Species Concepts and Reproductive Isolating Barriers
Temporal isolation occurs when members of two species occupy similar habitats, but breed at different times. Thus, gene flow between populations is impeded, even when the species populations occupy the same habitat within the same geographic area.
Different species of frogs, for example, may share the same pond for reproduction, but will not hybridize because they use the pond at different times of the year. Similarly, differences in the flowering times of two closely related species of plants can keep them from being cross-pollinated by one another.
Temporal isolation prevents mating between different species, and therefore also prevents the formation of a zygote, so it is a premating isolating barrier as well as a prezygotic isolating barrier.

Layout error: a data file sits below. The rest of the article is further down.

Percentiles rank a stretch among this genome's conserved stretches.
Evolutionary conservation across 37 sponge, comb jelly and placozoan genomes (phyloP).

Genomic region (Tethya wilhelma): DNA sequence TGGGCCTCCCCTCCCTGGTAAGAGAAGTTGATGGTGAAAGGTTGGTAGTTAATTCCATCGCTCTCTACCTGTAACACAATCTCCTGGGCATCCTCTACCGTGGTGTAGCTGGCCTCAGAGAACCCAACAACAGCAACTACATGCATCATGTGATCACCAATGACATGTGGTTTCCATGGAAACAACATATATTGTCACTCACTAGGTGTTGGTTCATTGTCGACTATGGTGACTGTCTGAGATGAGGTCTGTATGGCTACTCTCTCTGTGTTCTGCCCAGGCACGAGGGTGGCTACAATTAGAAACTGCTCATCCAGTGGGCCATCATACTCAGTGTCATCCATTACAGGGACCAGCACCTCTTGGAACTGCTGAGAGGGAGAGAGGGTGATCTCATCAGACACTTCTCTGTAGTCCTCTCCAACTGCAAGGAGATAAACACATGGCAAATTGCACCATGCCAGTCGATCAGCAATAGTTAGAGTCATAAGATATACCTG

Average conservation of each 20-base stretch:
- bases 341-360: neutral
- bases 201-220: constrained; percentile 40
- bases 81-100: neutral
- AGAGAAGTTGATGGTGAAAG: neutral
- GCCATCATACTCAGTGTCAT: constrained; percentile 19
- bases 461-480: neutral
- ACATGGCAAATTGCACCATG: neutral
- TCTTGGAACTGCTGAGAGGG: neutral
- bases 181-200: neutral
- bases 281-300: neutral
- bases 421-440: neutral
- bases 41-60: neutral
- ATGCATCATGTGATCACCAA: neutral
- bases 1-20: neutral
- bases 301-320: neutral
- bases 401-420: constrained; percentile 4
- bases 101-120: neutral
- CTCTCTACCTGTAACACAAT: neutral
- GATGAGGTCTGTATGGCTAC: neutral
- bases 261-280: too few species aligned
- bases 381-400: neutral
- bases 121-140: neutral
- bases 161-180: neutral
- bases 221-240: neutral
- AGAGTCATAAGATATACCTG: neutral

- Campbell, N.E. & Reece, J.B. (2002). Biology (6th ed.). San Francisco: Benjamin Cummings.
- Wikimedia Commons. (2006). Common Water Frog (Rana esculenta) (Holger Groschl). Retrieved 3-1-07, from http://commons.wikimedia.org/wiki/Image:Wasserfrosch.jpg.
Your slide tray is being processed.